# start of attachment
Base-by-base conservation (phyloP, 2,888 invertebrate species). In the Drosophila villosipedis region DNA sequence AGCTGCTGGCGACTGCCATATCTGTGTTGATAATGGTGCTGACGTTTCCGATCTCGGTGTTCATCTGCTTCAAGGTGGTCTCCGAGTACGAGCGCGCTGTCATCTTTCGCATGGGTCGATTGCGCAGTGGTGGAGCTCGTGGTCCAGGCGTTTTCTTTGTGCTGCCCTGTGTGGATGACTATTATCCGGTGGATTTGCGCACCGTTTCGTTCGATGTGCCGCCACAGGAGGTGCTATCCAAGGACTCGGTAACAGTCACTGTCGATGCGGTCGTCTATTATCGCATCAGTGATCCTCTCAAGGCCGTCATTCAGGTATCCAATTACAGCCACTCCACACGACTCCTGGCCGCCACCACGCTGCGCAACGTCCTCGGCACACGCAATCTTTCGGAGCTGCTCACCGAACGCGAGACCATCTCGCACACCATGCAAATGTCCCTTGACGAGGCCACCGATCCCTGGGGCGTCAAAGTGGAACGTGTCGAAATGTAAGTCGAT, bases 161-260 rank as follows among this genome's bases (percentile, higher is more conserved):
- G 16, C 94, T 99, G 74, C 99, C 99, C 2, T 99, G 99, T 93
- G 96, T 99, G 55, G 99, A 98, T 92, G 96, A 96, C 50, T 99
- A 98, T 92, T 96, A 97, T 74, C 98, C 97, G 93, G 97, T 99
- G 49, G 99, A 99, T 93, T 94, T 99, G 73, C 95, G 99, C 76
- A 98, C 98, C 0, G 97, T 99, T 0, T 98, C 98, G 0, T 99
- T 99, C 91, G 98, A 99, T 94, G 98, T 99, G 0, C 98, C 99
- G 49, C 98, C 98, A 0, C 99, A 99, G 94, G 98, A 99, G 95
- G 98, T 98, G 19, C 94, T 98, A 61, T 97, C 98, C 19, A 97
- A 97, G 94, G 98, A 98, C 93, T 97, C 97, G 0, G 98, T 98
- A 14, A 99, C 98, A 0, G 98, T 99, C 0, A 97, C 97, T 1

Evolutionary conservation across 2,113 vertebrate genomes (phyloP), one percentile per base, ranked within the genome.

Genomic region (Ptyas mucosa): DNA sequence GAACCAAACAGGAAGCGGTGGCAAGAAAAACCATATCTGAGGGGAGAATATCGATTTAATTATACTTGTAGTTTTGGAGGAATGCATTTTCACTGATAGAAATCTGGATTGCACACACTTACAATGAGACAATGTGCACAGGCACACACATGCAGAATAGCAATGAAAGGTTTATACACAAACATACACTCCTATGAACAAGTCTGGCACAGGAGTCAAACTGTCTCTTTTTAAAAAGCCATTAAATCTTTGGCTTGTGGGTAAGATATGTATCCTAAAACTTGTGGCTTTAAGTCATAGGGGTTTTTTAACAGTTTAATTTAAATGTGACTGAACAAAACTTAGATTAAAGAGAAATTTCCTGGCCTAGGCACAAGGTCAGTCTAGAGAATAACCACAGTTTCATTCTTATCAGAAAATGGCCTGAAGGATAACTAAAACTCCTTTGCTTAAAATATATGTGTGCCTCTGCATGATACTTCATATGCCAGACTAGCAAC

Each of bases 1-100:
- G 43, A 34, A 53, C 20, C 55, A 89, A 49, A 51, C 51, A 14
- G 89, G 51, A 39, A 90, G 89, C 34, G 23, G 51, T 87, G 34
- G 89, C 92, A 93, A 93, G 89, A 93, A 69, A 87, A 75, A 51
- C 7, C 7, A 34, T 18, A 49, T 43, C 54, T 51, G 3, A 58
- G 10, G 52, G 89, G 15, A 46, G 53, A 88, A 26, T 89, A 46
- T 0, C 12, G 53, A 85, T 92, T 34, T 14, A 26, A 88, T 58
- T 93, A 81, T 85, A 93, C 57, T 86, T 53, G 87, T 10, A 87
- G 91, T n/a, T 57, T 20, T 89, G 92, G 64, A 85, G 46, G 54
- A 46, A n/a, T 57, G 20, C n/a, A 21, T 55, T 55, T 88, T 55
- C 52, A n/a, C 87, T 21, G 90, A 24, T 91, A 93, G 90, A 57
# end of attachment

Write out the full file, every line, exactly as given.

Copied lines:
Base-by-base conservation (phyloP, 2,888 invertebrate species). In the Drosophila villosipedis region DNA sequence AGCTGCTGGCGACTGCCATATCTGTGTTGATAATGGTGCTGACGTTTCCGATCTCGGTGTTCATCTGCTTCAAGGTGGTCTCCGAGTACGAGCGCGCTGTCATCTTTCGCATGGGTCGATTGCGCAGTGGTGGAGCTCGTGGTCCAGGCGTTTTCTTTGTGCTGCCCTGTGTGGATGACTATTATCCGGTGGATTTGCGCACCGTTTCGTTCGATGTGCCGCCACAGGAGGTGCTATCCAAGGACTCGGTAACAGTCACTGTCGATGCGGTCGTCTATTATCGCATCAGTGATCCTCTCAAGGCCGTCATTCAGGTATCCAATTACAGCCACTCCACACGACTCCTGGCCGCCACCACGCTGCGCAACGTCCTCGGCACACGCAATCTTTCGGAGCTGCTCACCGAACGCGAGACCATCTCGCACACCATGCAAATGTCCCTTGACGAGGCCACCGATCCCTGGGGCGTCAAAGTGGAACGTGTCGAAATGTAAGTCGAT, bases 161-260 rank as follows among this genome's bases (percentile, higher is more conserved):
- G 16, C 94, T 99, G 74, C 99, C 99, C 2, T 99, G 99, T 93
- G 96, T 99, G 55, G 99, A 98, T 92, G 96, A 96, C 50, T 99
- A 98, T 92, T 96, A 97, T 74, C 98, C 97, G 93, G 97, T 99
- G 49, G 99, A 99, T 93, T 94, T 99, G 73, C 95, G 99, C 76
- A 98, C 98, C 0, G 97, T 99, T 0, T 98, C 98, G 0, T 99
- T 99, C 91, G 98, A 99, T 94, G 98, T 99, G 0, C 98, C 99
- G 49, C 98, C 98, A 0, C 99, A 99, G 94, G 98, A 99, G 95
- G 98, T 98, G 19, C 94, T 98, A 61, T 97, C 98, C 19, A 97
- A 97, G 94, G 98, A 98, C 93, T 97, C 97, G 0, G 98, T 98
- A 14, A 99, C 98, A 0, G 98, T 99, C 0, A 97, C 97, T 1

Evolutionary conservation across 2,113 vertebrate genomes (phyloP), one percentile per base, ranked within the genome.

Genomic region (Ptyas mucosa): DNA sequence GAACCAAACAGGAAGCGGTGGCAAGAAAAACCATATCTGAGGGGAGAATATCGATTTAATTATACTTGTAGTTTTGGAGGAATGCATTTTCACTGATAGAAATCTGGATTGCACACACTTACAATGAGACAATGTGCACAGGCACACACATGCAGAATAGCAATGAAAGGTTTATACACAAACATACACTCCTATGAACAAGTCTGGCACAGGAGTCAAACTGTCTCTTTTTAAAAAGCCATTAAATCTTTGGCTTGTGGGTAAGATATGTATCCTAAAACTTGTGGCTTTAAGTCATAGGGGTTTTTTAACAGTTTAATTTAAATGTGACTGAACAAAACTTAGATTAAAGAGAAATTTCCTGGCCTAGGCACAAGGTCAGTCTAGAGAATAACCACAGTTTCATTCTTATCAGAAAATGGCCTGAAGGATAACTAAAACTCCTTTGCTTAAAATATATGTGTGCCTCTGCATGATACTTCATATGCCAGACTAGCAAC

Each of bases 1-100:
- G 43, A 34, A 53, C 20, C 55, A 89, A 49, A 51, C 51, A 14
- G 89, G 51, A 39, A 90, G 89, C 34, G 23, G 51, T 87, G 34
- G 89, C 92, A 93, A 93, G 89, A 93, A 69, A 87, A 75, A 51
- C 7, C 7, A 34, T 18, A 49, T 43, C 54, T 51, G 3, A 58
- G 10, G 52, G 89, G 15, A 46, G 53, A 88, A 26, T 89, A 46
- T 0, C 12, G 53, A 85, T 92, T 34, T 14, A 26, A 88, T 58
- T 93, A 81, T 85, A 93, C 57, T 86, T 53, G 87, T 10, A 87
- G 91, T n/a, T 57, T 20, T 89, G 92, G 64, A 85, G 46, G 54
- A 46, A n/a, T 57, G 20, C n/a, A 21, T 55, T 55, T 88, T 55
- C 52, A n/a, C 87, T 21, G 90, A 24, T 91, A 93, G 90, A 57